Downtown Asheville, North Carolina.
September 22, 2016
January 26, 2016
Patton Avenue, downtown Asheville, North Carolina.
December 5, 2015
Downtown Asheville, North Carolina.
To say that music is a ubiquitous and integral part of Asheville’s heritage is a little like pointing out that the ocean is wet. From bluegrass and folk, to rock, jazz and the blues, it was only a matter of time before all this vibrating energy would overflow from the mountains and local venues, and trickle into the eclectic streets of Asheville, fusing together a blend of rural and urban influences. And Western North Carolina itself is unique in its quilted history of Celtic ballads and African-American slave songs culminating in a crescendo of contemporary American music.
As with many street performers (or buskers, noun busk·er \ˈbəs-kər\: performers who entertain in a public place for donations), these musicians supplement their income by performing for tips offered by tourists and locals. Some use the opportunity to perform in the streets as a means to promote upcoming shows in local clubs or sell CD’s of their music. Others are merely passing thorough hoping to make a few dollars before moving on to their next destination. A rare few actually subsist on the income generated by these live performances.
Having been a performing musician myself, I’m always drawn to the talents I come across when downtown. I strive to take photos that I feel capture a timelessness, even some mythology, of the artist. I think back on iconic photographs of famous performers from the first half of the Twentieth-century that been branded into our cultural lexicon. At some conscious level, I am inspired to mimic these mental images while capturing these modern performers.
The music that emanates from the streets in random cycles is what makes up the character and is at the heart of busking in downtown Asheville. When the sidewalks are absent of music, the silence is both deafening and disconcerting.
Recently, there has been some debate by the Asheville City Council regarding the implementation of limits on the amount of sidewalk space buskers can have at their disposal. As a result of a number of transient activity in the last year, a number of regular street performers have been targeted by local authorities in a general sweep to curb sidewalk congestion, even ticketing artists that try to sell their CD’s (which though is not legal to do so, it was generally overlooked by the city of Asheville). The response by the busking community was the creation of the Asheville Buskers Collective that serves as a self governing agency, offering guidance in creating a professional atmosphere for all artists. As a result of the Collective’s efforts (attending city council meetings to voice concerns and suggestions), many of the restrictions that were to be implemented by the city have been taken off the table.
These images featured in this blog, my book, and those I have yet to publish have been collected over a period of nine years. On both film and digital cameras! Alongside capturing the musicians, I photographed many Living Statues that have come and gone over the years. Many of these performers will never be seen again. I feel fortunate to have been able to capture so many of the artists that have performed on the streets of downtown Asheville. How many performers have I photographed? Likely enough to post a photo of a unique busker everyday for the next several years.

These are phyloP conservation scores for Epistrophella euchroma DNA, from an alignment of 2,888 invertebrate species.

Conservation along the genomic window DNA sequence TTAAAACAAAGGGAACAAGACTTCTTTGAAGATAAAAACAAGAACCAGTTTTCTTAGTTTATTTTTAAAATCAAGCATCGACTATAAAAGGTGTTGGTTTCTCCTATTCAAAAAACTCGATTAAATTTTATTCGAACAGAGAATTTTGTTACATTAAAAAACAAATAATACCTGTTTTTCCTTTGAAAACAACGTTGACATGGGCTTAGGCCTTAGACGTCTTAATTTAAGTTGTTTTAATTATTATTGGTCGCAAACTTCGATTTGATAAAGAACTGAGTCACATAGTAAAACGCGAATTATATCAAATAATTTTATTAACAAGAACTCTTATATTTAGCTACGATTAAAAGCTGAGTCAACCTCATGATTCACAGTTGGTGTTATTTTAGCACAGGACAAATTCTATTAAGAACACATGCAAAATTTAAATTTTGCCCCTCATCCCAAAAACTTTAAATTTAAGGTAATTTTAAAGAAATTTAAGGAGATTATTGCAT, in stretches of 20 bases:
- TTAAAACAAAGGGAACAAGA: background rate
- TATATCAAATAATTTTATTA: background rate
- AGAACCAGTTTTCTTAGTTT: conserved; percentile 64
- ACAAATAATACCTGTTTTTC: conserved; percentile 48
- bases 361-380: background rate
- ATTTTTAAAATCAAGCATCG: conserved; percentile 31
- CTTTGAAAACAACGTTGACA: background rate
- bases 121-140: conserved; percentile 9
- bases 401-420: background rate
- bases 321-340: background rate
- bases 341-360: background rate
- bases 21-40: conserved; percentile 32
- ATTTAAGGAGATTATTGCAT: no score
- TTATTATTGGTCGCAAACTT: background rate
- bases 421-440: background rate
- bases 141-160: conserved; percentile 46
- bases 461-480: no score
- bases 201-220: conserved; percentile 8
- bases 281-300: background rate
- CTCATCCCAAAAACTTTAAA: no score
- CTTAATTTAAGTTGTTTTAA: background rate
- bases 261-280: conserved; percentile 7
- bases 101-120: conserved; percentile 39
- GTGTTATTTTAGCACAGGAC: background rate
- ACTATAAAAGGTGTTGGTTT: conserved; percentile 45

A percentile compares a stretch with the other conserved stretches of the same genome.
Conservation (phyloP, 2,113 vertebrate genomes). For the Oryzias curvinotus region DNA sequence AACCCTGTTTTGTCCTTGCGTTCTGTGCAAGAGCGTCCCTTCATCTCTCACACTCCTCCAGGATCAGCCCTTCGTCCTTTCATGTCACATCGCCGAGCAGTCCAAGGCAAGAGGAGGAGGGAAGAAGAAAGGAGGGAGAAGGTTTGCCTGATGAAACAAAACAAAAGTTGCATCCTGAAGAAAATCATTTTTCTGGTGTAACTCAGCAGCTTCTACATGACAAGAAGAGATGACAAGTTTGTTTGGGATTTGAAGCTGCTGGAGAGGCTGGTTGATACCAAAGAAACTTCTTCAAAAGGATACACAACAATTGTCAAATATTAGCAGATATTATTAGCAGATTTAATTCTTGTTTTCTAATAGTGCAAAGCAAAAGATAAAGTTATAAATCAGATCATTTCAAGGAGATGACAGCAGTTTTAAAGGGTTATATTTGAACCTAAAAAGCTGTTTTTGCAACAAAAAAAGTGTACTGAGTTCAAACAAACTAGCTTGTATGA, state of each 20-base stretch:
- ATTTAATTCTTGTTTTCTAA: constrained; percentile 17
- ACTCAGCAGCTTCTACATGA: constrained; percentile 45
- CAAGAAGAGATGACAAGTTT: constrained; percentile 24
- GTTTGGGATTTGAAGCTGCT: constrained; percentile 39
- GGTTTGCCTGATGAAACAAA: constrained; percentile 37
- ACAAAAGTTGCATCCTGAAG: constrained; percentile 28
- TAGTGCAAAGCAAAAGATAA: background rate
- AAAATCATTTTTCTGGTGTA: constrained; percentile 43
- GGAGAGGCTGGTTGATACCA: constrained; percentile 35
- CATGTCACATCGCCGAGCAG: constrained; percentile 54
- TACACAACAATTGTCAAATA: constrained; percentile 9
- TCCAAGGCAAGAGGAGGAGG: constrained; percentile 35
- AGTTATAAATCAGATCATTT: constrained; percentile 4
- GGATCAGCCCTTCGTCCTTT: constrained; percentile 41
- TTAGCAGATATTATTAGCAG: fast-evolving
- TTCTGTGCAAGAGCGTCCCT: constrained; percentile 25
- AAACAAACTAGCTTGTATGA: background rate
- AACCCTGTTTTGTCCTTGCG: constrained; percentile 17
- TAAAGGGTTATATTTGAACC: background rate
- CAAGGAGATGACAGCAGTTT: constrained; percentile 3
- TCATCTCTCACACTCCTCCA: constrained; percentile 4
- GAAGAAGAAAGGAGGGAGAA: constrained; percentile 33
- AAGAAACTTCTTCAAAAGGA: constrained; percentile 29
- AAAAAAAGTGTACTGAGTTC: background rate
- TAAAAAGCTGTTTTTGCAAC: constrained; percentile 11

A number of these photos are on display at Lenoir-University just off of Merrimon Avenue in Asheville, and can be found in my book Urban Photography From the Streets Of A Bohemian Mountain Town.
Since the days of antiquity, street performers have been the soundtrack to life in any city.
Without it, one’s step by misses a beat.
July 13, 2014
Urban Photography From The Streets Of A Bohemian Mountain Town – Photography Exhibition and Book Release.
I will hold an exhibition and book release announcement this August at Grateful Steps Publishing House, Bookshop and Gallery for my upcoming street photography book entitled “Urban Photography From the Streets Of A Bohemian Mountain Town,The Art Of Performance. A Journal of Asheville Street Photography.”
The work incorporates a mix of photojournalism with a traditional approach to street photography. The book documents in both words and images the dichotomies and juxtapositions of an urban bohemian environment intertwined with a southern Appalachian culture. The collection focuses on the performance of living, creating, and being an “Ashevillian” in downtown Asheville. The exhibition will showcase photographic excerpts from the book, including street performers and daily life in the city.
The work will be available in both print and ebook. For information on the book, visit http://joelongobardiphotography.com/books.html
Grateful Steps is located at 159 South Lexington Avenue, Asheville, NC 28801. The exhibit will run from August 1 to August 30, 2014. Opening reception is on a Friday, August 8 at 6pm. All works on display are for sale.
For further information, visit GratefulSteps.org for updates of upcoming events, or contact Micki Cabaniss Eutsler at firstname.lastname@example.org.
All images © Joe Longobardi. All Rights Reserved. joelongobardiphotography.com/